How can a founder structure the stock options pool to get guaranteed percentage?


Let's say I have a company where I am the founder and also have 2 employees - E1 and E2. Let's say there are 1000 authorized shares, but only 800 of them are issued. 600 of those shares are assigned to me and 200 of shares are for the stock options pool.

Now my goal is to make sure that during the acquisition:

  • E1 gets 5% of the company
  • E2 gets 1% of the company
  • If there's ever Employee N - he/she get M% of the company
  • I get the rest. For example, if there are still only E1 and E2, I should get 94%.

How do I do that? From what I understand, if the remaining stock options pool is unassigned at the time of acquisition, the percentages will be very different?

Co-Founder Founder Incorporation Stock Options Shares

asked Oct 8 '13 at 04:45
970 points

2 Answers


You're approaching things in a non-conventional way, where it sounds like you are focused on "what percentage do I hold": you would be better off taking the conventional approach, where the goal is to create the most value for yourself (if the company gets valuable, and you hold a slightly smaller percentage of a much bigger pie, isn't that best).

The standard way to do things is:

  1. As a founder, you can buy shares at the founding price (e.g., $0.001/share, or $1,000 for 1,000,000 shares) rather than take options. The reason people take options instead of shares is for tax reasons: once you have taken outside money into the company, the shares have a real value, and giving someone 5% of your shares may be the same as giving them $50,000, on which they have to pay tax. At the beginning you are (1) buying them (2) for pennies, so there are no concerns. Shares also give you added rights under common law, which you don't get if you hold options.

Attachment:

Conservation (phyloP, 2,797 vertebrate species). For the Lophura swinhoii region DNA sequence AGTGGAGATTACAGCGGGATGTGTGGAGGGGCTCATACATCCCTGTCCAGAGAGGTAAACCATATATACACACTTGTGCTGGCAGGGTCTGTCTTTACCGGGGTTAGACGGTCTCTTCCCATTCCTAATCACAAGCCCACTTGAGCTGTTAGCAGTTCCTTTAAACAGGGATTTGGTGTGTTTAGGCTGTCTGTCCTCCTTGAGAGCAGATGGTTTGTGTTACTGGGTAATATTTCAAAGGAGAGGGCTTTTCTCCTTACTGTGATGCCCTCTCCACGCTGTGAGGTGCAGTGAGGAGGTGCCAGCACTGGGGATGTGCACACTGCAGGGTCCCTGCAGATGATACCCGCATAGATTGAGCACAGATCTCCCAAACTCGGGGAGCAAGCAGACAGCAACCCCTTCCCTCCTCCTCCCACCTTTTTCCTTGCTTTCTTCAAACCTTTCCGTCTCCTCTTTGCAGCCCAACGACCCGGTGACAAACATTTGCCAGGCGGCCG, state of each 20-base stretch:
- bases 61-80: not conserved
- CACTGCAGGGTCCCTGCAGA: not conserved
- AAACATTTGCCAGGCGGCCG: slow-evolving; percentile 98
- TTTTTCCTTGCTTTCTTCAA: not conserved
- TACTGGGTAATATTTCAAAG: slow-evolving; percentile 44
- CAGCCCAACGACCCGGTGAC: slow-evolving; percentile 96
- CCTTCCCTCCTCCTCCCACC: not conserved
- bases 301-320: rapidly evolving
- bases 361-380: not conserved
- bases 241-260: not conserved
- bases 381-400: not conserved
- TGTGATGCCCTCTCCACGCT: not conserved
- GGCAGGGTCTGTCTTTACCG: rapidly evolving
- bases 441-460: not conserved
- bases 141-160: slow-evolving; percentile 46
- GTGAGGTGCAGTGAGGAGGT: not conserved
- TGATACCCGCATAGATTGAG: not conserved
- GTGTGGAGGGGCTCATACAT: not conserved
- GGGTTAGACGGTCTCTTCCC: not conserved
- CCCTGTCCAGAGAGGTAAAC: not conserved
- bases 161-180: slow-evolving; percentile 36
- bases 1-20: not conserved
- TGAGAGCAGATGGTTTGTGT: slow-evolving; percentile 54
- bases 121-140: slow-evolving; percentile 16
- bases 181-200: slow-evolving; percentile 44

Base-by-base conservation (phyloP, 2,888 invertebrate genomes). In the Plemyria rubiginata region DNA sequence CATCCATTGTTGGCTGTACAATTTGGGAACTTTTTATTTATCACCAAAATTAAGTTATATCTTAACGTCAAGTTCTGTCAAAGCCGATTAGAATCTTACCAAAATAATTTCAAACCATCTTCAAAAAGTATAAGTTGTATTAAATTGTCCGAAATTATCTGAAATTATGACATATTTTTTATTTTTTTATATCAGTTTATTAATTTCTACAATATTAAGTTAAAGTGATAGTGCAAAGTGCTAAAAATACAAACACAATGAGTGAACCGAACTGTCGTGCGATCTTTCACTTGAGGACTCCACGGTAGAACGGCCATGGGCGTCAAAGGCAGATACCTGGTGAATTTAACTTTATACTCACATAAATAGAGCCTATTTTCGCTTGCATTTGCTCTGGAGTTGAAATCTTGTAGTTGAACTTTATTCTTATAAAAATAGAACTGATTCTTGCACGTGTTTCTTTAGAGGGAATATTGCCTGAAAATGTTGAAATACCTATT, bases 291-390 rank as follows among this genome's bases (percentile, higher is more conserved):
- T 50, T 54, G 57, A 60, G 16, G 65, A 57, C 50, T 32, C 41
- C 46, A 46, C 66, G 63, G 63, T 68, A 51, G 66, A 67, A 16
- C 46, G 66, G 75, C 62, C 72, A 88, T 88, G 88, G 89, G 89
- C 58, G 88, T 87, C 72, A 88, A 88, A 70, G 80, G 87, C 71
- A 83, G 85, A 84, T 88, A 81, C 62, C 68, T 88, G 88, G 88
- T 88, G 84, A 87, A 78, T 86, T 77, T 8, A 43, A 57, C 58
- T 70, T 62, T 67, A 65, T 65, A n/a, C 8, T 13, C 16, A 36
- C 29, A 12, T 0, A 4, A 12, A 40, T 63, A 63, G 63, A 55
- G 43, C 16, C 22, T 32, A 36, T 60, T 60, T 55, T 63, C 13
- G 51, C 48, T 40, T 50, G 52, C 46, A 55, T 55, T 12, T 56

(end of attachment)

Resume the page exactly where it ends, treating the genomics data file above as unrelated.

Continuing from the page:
2. Now that you have issued shares, every new person gets options. Yes, you get diluted down every time you give options to someone. And the reality is that every new person you add to the team makes your company more valuable. Hopefully the person adds a lot more value than the percent of the company you give them, remember to do vesting just in case they don't work out. See my blog post for more on that.

Note that since you got founder shares, you have a very high percentage of the company already. It is conventional to limit options to at most 10-20% of the shares outstanding. Since you will already have 80%+ of the shares outstanding, and you should be on a vesting program yourself where you earn those shares (typically over 4 years), you typically don't give founders any options. You already own 10-20x more shares than any other employee. You want to motivate them by giving them a piece of the action, rather than demotivating them by taking a bigger piece for yourself! Does it really matter if you own 18x more shares than every other employee or 20x the shares? If the company does well, you will do very, very well!!

I know this isn't the answer you asked for ... and this is my advice on how to do things.

answered Oct 15 '13 at 02:42
Kamal Hassan
1,285 points
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As far as I understand since 1000 shares are authorized, that represents 100% equity

Now since only 800 are issued, that would mean you only have shares authorized for 80% of the company

If your option pool is say 20% it should be 200 shares, and you own 800. As a private company there is no need to authorize more shares than you issue since you are personnaly holding all of them. Any dilution will come from your funds, unless otherwise agreed.

So with that said, if your employees hold 6% so far, you hold 94%. If you hire another person or take equity investment, your 94% will be diluted by whatever share you issue the. At the time of sale you will own 94% if your current situation remains same.

answered Oct 15 '13 at 01:28
820 points

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